Definition of elite in English:

elite

Syllabification: e·lite
Pronunciation: /əˈlēt, āˈlēt
 
 
/

noun

  • 1A select part of a group that is superior to the rest in terms of ability or qualities: the elite of Britain’s armed forces [as modifier]: elite colleges and universities an elite athlete
    More example sentences
    • In fact, Murray comments that societal elites were less likely to be religious.
    • It is a model strictly for people who are into hierarchical societies with bossy elites who like to display their power.
    • Town life also presented new challenges of economic and social organization to urban elites.
    Synonyms
  • 1.1A group or class of people seen as having the greatest power and influence within a society, especially because of their wealth or privilege: the country’s governing elite the silent majority were looked down upon by the liberal elite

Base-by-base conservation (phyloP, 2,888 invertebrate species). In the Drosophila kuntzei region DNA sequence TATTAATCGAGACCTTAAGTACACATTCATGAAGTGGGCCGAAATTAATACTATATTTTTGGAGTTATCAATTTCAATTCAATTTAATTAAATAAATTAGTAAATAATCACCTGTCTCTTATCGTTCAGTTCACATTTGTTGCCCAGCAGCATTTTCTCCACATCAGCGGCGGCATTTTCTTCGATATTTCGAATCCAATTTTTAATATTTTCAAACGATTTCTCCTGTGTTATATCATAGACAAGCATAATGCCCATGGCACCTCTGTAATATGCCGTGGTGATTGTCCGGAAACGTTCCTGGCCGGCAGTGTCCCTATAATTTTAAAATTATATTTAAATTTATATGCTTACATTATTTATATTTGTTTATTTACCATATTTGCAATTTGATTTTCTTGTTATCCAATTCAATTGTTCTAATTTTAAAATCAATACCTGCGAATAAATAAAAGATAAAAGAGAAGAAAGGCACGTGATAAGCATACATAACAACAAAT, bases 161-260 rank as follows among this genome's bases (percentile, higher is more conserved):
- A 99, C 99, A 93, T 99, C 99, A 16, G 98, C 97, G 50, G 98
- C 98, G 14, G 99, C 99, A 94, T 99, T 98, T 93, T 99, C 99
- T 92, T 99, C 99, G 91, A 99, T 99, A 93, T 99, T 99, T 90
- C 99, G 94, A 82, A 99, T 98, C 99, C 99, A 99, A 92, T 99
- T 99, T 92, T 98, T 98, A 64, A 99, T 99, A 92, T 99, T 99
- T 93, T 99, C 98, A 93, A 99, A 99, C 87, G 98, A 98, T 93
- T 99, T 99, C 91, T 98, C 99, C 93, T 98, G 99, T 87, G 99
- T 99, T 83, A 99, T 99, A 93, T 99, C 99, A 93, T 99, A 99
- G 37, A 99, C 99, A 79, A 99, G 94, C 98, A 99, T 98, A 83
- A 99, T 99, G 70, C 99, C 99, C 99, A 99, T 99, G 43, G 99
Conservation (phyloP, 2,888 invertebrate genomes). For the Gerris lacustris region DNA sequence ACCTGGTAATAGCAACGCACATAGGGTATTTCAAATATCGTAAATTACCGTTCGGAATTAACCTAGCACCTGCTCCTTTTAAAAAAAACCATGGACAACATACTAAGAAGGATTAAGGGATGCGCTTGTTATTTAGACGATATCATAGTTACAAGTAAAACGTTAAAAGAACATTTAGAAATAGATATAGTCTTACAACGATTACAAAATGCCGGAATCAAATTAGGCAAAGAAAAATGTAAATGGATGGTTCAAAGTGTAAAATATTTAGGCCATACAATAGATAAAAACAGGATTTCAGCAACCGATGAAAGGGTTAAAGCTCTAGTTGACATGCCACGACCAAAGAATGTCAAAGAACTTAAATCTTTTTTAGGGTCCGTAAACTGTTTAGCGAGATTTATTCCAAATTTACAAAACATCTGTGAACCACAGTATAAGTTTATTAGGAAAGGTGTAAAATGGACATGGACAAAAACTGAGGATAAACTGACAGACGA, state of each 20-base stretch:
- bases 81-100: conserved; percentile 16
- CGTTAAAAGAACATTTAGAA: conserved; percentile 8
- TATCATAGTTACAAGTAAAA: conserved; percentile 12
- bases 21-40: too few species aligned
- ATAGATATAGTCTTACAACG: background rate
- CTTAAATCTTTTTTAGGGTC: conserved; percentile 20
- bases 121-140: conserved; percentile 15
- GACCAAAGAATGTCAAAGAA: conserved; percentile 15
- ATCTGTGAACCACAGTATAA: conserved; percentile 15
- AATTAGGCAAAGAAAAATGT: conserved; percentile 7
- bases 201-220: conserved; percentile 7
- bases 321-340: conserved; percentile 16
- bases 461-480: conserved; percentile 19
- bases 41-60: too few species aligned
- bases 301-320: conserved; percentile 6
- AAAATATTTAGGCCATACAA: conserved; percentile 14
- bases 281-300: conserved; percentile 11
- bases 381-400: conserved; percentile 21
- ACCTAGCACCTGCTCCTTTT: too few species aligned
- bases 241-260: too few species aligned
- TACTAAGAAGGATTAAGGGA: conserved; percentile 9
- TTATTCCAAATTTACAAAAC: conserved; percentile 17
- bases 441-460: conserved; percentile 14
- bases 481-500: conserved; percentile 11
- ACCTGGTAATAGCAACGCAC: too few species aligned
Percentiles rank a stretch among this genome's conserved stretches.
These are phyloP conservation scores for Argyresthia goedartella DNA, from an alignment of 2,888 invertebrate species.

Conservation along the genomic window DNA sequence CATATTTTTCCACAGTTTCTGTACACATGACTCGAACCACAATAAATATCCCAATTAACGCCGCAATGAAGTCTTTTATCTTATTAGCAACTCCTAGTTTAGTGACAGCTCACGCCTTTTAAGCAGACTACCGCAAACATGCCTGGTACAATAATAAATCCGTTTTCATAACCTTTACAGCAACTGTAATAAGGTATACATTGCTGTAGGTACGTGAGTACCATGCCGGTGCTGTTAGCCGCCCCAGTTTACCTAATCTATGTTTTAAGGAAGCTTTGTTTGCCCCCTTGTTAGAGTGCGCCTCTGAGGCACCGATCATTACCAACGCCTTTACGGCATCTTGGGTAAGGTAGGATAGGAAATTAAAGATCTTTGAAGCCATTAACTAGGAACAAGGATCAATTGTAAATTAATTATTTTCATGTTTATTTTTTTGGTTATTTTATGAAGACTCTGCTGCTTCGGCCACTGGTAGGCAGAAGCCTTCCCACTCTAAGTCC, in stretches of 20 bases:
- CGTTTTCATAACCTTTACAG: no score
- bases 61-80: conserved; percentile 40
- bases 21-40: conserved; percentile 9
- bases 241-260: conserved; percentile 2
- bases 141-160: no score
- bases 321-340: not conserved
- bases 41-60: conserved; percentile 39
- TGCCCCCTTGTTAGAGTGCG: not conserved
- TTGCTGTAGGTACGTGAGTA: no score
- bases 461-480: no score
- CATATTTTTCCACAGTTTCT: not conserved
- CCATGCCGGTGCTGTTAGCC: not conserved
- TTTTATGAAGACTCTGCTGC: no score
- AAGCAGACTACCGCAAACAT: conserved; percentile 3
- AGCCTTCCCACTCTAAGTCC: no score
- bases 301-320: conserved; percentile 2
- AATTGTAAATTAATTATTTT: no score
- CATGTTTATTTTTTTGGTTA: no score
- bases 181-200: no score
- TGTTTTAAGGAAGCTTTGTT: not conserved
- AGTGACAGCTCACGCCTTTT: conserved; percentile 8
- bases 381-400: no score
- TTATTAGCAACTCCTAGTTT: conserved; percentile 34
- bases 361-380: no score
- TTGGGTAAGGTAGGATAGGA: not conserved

More example sentences
    • He feared that by endorsing Sinclair he would alienate the banking and industrial elite, which he was attempting to win to the side of his New Deal policies.
    • Polls show that the British people are inexorably losing faith in their governing elites and institutions.
    • When it comes to vital resources like water and land, free market is the dominant mantra of the world's financial elite.
  • 2A size of letter in typewriting, with 12 characters to the inch (about 4.7 to the centimeter).

Origin

late 18th century: from French élite 'selection, choice', from élire 'to elect', from a variant of Latin eligere (see elect). sense 2 dates from the early 20th century.

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Pronunciation: ˌkɒlərəˈtjʊərə
noun
elaborate ornamentation of a vocal melody